Considered as a haven for the Sisters in their old age, the Vigil House, as fondly called, has become a sanctuary for lay people who would come to join the Sisters in their prayers, Holy Mass, Eucharistic Exposition, liturgical rituals, devotions and novenas or those who frequent the place for solitude and prayer. True to its charism of Charity, their very presence impels people to seek God deeply.  Suffice it to say, the SPC Vigil House is the bush burning but not consumed in the heart of a city which awakens the inner longing of each soul drawn to deepen their faith and relationship with God.

Weakness and aging have not hindered the Sisters from ministering to the needs of their brethren. Aware of their limitations, they become more genuine and practical in their ministerial approach.  Where active members of the Congregation are concerned with “working in the world but not becoming of the world”, non-working members are preoccupied with spiritual affairs.  They have recognized that authentic presence and witness is the greatest and most challenging ministry, but, the most trustworthy and fulfilling means of conveying the message. True enough, it is only in weakness and suffering that one can truly be a beacon of hope, love and faith in a society where vulnerability is nothing but futility.  It is one’s experience of senescence that enables the ability to practise the true meaning of poverty, chastity and obedience, faith and hope, precisely the very things that they share to the people who come to the SPC Vigil House to be invigorated in their faith life.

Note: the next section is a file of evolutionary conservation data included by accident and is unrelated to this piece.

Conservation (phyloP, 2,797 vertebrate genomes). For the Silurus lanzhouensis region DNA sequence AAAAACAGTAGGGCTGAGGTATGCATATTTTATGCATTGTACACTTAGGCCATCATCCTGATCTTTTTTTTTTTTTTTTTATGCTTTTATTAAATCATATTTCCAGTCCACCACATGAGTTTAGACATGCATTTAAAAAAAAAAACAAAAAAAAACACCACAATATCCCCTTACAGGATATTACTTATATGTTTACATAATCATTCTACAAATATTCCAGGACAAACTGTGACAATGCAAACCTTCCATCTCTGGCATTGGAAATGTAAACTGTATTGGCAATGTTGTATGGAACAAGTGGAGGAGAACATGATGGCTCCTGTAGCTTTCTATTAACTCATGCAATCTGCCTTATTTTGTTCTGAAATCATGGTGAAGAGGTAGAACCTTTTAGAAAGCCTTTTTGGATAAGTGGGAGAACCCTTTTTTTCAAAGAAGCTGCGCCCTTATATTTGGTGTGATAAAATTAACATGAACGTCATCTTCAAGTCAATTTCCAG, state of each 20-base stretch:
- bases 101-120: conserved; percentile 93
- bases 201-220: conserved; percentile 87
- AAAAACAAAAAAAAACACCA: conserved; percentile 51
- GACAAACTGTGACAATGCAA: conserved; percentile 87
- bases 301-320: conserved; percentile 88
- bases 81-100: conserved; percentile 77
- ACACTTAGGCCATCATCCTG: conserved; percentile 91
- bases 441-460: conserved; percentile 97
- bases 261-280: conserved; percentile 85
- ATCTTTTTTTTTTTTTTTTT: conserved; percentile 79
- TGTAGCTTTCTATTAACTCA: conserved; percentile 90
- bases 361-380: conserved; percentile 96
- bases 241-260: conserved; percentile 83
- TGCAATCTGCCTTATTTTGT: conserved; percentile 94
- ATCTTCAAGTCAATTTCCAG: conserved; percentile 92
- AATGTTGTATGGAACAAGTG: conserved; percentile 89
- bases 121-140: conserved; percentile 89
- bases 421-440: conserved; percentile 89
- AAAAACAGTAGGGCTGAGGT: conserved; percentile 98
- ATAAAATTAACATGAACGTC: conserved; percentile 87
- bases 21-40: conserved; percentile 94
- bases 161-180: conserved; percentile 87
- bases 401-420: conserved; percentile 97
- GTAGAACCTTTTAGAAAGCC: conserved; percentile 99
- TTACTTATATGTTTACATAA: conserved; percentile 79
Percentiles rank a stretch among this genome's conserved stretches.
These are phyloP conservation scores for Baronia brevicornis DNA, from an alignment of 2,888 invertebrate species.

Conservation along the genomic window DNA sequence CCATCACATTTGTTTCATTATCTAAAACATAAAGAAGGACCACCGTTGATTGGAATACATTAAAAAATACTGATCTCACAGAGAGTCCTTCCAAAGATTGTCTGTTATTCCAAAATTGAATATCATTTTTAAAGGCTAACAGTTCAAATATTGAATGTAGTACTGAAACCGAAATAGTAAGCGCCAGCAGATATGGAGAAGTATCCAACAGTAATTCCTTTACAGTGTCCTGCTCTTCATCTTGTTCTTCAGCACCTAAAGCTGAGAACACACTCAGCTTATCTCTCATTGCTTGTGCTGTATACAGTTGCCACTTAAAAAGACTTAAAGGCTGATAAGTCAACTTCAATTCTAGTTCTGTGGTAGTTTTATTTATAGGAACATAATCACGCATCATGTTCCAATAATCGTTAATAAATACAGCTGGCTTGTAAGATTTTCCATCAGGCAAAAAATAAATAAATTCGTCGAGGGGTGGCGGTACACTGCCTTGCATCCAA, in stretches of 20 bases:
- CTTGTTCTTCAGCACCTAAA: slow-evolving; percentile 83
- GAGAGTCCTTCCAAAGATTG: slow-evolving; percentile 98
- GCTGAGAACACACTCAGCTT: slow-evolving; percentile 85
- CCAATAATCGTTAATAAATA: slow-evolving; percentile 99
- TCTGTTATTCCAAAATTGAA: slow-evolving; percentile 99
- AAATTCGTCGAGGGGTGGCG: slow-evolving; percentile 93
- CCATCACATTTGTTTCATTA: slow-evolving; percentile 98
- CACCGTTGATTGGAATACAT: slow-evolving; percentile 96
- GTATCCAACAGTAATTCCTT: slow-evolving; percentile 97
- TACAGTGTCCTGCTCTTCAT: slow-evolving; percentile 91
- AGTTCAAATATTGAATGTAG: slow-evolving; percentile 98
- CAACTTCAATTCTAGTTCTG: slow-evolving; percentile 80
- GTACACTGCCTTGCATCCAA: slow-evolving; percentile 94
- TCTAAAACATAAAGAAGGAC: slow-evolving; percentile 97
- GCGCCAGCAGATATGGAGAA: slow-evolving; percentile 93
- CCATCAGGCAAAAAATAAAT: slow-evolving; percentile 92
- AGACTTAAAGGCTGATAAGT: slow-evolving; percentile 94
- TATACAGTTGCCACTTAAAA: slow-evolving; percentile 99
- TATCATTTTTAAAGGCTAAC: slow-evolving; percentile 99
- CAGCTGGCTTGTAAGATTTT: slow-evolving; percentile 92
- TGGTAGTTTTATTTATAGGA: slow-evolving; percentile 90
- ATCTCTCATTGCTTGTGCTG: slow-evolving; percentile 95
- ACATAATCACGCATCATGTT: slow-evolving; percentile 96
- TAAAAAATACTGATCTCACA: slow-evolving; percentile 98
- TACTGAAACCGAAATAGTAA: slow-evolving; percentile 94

“La vie est belle.”  Life is beautiful knowing that these Sisters who are in their prime have mirrored how life should be lived and what life is all about.  It is not about the degree attained or the school attended.  It is more than the position one’s held or the ministry you worked in.  It is not even intelligence or practicality that gauges the success or the building that you built or the number of communities which you were assigned. Rather, life is beautiful for these Sisters because of the relationship that deepens through the years of falling and rising. The flickering sparks of courage and trust amidst life’s challenges made them realize that being put together brings out hope and surrender.  “La vie est belle!” When deformities become reality and sickness becomes inevitable comrades, God becomes an intimate companion.

If the book of life of the SPC Congregation be destroyed, lost or burned, all they need is to look to these Sisters whose life is a “living book of life.”  The life of these Sisters embodies the spirit of the Congregation.